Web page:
Pythagoras (495 BC), after researching what notes sounded pleasant together, worked out the frequency ratios (or string length ratios with equal tension,) and found that they had a particular mathematical relationship. The octave was found to be a 1:2 ratio, and what we call today a fifth to be a 2:3 ratio.

Ratios produce all the notes of a musical scale.

Musical notes and ratios

Same as rhythm can be defined by ratios:

Rhythm defined by ratios

Including the rests -pauses-, essential to dancing Tango:

Pauses, rests, essential to dancing Tango

And the proportions of our bodies:

Vitruvian man Leonardo

Proportions are everywhere:

  • Proportions in clouds

  • Proportions in snails

The artist uses this awareness of proportions as a guide to creation.

Mona Lisa Leonardo

And now, combine all these proportions with another human, who, being of the same species, is also different from you.

  • One of these differences is that we are sexed.
    Being sexed is related to our mortality. We need this duality to preserve our species. And when the raw sensations of our sexuality fade away, only the human embrace -more than anything- still satisfies our need for consolation in the face of the abyss of the infinite void of death, always ahead.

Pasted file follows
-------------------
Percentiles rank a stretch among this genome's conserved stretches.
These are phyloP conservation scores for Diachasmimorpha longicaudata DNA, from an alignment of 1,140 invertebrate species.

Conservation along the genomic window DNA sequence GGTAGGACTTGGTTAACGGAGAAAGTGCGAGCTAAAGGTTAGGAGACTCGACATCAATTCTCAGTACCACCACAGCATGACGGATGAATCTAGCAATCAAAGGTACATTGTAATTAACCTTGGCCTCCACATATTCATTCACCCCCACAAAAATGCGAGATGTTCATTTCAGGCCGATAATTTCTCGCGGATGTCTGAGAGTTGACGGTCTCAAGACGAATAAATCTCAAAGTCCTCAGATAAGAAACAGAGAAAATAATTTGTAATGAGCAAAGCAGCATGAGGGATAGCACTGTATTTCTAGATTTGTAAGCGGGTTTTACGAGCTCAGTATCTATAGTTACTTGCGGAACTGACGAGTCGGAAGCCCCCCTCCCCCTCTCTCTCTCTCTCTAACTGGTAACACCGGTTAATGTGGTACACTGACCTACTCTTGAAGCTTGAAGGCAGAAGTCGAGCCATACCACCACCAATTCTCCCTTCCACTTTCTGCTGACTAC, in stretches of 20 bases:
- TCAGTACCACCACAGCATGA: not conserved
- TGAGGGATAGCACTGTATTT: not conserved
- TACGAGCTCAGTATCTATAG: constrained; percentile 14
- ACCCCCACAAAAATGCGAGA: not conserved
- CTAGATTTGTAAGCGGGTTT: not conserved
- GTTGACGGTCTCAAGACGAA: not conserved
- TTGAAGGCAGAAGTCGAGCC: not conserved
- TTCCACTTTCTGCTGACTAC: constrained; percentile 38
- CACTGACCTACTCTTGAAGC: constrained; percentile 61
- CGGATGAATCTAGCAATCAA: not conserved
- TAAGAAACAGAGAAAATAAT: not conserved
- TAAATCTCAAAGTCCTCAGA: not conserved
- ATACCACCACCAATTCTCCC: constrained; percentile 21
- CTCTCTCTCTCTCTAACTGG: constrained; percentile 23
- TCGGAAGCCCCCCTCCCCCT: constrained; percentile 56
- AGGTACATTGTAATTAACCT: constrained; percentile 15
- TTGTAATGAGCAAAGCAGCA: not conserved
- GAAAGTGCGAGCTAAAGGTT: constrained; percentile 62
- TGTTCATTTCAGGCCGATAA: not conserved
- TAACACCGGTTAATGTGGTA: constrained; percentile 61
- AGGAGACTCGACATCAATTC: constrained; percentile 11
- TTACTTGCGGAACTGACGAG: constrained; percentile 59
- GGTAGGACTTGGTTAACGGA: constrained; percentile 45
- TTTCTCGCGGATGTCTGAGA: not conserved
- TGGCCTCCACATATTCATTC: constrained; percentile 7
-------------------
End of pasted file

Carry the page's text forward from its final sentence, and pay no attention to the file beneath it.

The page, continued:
How fulfilling to learn about our bodies, our existence in the world, discipline, and train ourselves to extract beauty from the depths of our lives! How exciting to engage in such adventures in the company of that mysterious being that is so familiar and yet such a stranger! A being that calls us like the mermaids would, with a voice that draws out from our perception all other indicia, which will harmonize with that music, which, in its bold approach, recalls the tragic inevitability of a storm that will take away all our superficial possessions, and leave us only with ourselves, longing for an embrace.

    In Plato’s “The Symposium”, Aristophanes tells a legend that the human being was, in its origins, a double being, composed of two entities, of what is today a human body. These creatures offended the gods, so they cut them in half. The beings’ first reaction was to embrace each other.

Marcelo Solis dancing Argentine Tango with Mimi

We like to say in Argentina: “el Tango te espera”

(Tango is waiting for you)

This patient waiting is another manifestation of its call, not a call that awakens our curiosity, like the sounds of our cellphones, always buzzing with WhatsApp, Facebook, Instagram, and text messages.

It is the call of a challenge that is not easy to respond to, that is not user-friendly, that makes you think, that scares you and pushes you away in the same measure of (if we could quantify it somehow) seduction and attractiveness with which it appears to you.

Do not worry. It’s great to have that feeling! That means you are alive!

Enrique Santos Discépolo
Urban dictionary
Osmar Maderna
Miguél Caló
Martin Heidegger
Roy Hornsby, “What Heidegger Means by Being-in-the-World”